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Fitness Theory and Practice. CrossFit's rationale & foundations. Who is fit? What is fitness?

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Old 05-17-2006, 05:39 PM   #1
Michael Forge
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Let me start off by saying I do indeed love Crossfit-style training. I discovered the site last December and it has truly changed the way I think about fitness, and has reignited my enthusiasm for working out.

However, my initial almost euphoric reaction to Crossfit as my fitness true calling has begun to mellow. I think no less highly of it than I ever did, but I no longer see it as THE way to train, replacing my previous weight and cardio activities.

After many years of body-building-style weight training and running, I had pretty much reached the limit of my body's ability to advance. Working out had lost its challenge and sense of accomplishment.

But Crossfit presented a whole new world of challenge and room for improvement. It still does, but as my body has adjusted after five months of training this way, I'm now realizing that I will eventually reach a point where I'll have advanced pretty much as far as I'm capable of advancing here too. There will always be room for improvement, of course. But it will be incremental rather than monummental.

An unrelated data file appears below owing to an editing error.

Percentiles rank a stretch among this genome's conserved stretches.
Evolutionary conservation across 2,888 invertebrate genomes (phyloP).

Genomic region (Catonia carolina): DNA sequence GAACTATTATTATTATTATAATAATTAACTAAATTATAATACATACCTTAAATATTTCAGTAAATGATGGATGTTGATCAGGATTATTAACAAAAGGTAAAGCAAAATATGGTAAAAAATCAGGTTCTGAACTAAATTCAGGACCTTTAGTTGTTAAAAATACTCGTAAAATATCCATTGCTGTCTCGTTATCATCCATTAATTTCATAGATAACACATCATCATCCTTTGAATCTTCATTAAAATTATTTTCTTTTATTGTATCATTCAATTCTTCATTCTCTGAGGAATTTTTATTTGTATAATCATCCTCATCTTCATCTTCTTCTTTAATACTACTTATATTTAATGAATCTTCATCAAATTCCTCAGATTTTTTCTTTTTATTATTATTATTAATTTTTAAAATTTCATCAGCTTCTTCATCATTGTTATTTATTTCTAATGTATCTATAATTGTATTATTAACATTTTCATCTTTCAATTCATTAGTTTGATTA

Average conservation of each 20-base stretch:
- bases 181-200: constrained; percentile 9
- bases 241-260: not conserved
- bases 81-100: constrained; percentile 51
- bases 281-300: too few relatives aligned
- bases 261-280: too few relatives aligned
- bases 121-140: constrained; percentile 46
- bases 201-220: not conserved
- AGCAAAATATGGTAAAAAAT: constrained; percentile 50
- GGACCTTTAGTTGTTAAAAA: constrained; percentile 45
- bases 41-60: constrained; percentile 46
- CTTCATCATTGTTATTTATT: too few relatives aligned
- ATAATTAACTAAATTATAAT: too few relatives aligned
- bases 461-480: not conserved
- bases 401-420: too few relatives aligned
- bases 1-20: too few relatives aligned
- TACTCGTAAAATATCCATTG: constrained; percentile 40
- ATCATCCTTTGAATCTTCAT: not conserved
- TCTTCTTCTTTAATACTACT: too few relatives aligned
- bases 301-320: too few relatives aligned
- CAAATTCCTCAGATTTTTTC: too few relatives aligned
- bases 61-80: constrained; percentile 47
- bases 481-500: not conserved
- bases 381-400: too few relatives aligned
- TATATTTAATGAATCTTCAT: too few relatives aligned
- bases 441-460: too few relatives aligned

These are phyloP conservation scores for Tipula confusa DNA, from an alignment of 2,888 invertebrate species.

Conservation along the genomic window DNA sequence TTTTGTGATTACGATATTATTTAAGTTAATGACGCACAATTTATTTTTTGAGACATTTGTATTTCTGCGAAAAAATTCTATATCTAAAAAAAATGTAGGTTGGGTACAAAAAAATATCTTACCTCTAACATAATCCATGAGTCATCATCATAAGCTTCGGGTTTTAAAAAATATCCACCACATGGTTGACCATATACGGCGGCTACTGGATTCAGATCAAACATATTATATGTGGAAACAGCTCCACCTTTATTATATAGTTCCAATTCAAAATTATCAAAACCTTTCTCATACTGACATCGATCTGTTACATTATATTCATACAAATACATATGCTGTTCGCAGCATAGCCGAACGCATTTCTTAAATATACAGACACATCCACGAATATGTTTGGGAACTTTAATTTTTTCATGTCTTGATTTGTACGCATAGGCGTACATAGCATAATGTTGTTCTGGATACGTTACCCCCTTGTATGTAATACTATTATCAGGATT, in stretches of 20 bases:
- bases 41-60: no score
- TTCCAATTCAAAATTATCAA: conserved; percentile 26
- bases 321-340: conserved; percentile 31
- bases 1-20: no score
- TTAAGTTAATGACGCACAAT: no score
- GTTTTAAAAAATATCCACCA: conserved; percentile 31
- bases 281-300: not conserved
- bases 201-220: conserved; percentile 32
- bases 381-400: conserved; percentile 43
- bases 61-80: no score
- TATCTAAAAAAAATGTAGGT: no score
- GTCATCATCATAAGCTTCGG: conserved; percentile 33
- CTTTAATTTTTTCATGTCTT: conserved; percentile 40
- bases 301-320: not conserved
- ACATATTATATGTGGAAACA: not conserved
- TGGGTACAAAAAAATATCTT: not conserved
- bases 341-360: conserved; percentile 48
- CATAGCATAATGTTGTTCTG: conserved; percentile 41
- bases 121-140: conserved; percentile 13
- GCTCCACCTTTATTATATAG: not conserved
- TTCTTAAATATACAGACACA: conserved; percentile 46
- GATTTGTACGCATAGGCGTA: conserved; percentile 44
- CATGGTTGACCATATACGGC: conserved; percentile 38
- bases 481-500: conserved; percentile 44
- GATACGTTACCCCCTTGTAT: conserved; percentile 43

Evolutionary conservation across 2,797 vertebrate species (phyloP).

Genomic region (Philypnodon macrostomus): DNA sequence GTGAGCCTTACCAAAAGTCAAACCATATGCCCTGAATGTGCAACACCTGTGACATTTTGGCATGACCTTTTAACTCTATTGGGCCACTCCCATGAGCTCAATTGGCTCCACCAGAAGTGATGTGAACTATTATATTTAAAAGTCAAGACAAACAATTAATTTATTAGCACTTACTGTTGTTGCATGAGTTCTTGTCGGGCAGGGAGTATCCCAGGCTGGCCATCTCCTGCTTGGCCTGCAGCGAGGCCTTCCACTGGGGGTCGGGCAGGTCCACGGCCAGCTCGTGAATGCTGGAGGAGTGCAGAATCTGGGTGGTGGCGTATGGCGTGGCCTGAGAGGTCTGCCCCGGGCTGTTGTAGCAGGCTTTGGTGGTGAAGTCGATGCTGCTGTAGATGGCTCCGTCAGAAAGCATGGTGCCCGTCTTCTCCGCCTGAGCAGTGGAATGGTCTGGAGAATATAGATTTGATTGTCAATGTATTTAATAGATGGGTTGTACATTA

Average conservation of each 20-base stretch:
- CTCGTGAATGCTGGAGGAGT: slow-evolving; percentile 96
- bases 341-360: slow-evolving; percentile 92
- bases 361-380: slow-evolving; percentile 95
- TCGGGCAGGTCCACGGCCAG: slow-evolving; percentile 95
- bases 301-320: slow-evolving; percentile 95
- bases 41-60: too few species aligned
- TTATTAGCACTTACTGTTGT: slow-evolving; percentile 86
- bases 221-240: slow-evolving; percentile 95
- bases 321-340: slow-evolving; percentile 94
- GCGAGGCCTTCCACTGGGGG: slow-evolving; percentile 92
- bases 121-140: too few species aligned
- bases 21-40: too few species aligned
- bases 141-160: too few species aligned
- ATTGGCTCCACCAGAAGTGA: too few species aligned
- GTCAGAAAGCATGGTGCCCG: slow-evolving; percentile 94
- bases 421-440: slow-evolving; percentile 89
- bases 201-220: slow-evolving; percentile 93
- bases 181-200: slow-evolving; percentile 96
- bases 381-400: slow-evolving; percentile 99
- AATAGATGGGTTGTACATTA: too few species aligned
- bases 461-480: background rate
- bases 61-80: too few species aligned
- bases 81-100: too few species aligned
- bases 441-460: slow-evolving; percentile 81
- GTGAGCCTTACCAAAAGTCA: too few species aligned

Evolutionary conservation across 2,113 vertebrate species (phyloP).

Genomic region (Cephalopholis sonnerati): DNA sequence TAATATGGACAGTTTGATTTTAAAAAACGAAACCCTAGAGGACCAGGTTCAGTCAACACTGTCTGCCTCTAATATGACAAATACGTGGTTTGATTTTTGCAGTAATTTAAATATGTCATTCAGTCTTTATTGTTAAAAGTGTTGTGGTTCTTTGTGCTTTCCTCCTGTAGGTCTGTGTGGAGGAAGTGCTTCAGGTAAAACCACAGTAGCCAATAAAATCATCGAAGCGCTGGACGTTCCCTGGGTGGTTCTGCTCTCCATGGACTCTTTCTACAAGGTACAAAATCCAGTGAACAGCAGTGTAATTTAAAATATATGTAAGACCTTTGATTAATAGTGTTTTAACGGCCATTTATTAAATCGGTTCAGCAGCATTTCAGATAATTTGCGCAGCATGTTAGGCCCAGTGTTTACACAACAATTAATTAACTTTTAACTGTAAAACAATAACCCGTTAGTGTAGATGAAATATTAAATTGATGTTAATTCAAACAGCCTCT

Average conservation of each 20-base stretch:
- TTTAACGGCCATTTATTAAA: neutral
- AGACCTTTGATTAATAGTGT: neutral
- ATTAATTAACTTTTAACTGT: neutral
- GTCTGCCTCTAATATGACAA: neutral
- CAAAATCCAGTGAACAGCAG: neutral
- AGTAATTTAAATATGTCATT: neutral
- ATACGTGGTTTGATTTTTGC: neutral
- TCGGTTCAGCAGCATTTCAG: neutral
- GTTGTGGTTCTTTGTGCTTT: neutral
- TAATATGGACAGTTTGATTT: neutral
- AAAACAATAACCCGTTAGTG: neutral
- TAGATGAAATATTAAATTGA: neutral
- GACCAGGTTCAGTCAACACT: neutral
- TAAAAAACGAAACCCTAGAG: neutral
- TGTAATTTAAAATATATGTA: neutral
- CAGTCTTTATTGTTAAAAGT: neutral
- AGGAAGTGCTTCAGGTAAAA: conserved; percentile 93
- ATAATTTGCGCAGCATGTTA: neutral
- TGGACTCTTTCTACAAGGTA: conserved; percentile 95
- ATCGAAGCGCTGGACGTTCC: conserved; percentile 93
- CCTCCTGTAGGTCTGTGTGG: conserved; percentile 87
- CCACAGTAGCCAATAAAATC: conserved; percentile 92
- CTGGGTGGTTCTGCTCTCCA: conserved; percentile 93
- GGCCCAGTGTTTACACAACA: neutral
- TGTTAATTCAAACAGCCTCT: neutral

My point? When something is new and different, it's easy to get so caught up in it that you cast aside everything else as unimportant or inferior. But, eventually, the novelty wears off and you can put things in better perspective.

I've recently started reintegrating traditional weight lifting, running and boxing back into my training, and now only do one or two WODs a week. I find the variety refreshing and the variability of intensity makes it much easier for me to keep from getting burned out and chronically exhausted, physically and psychologically.

I'm curious how many others have transitioned over time from a CrossFit-exclusive training plan, to a more integrated approach?
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Old 05-17-2006, 06:41 PM   #2
Don Stevenson
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I guess i'm a little like that.

I had a period of about 6-9 months where i did the WOD pretty much as posted. Then through crossfit I was encouraged to start doing weightlifting and have changed to a weghtlifting based program with 2-3 crossfit workouts a week.

If I was still training for MMA or if I was going to go back to the military or the police then I'd go back to doing the 3/1 WOD without a question but since i'm competing in weightlifting I'll stick to my current program.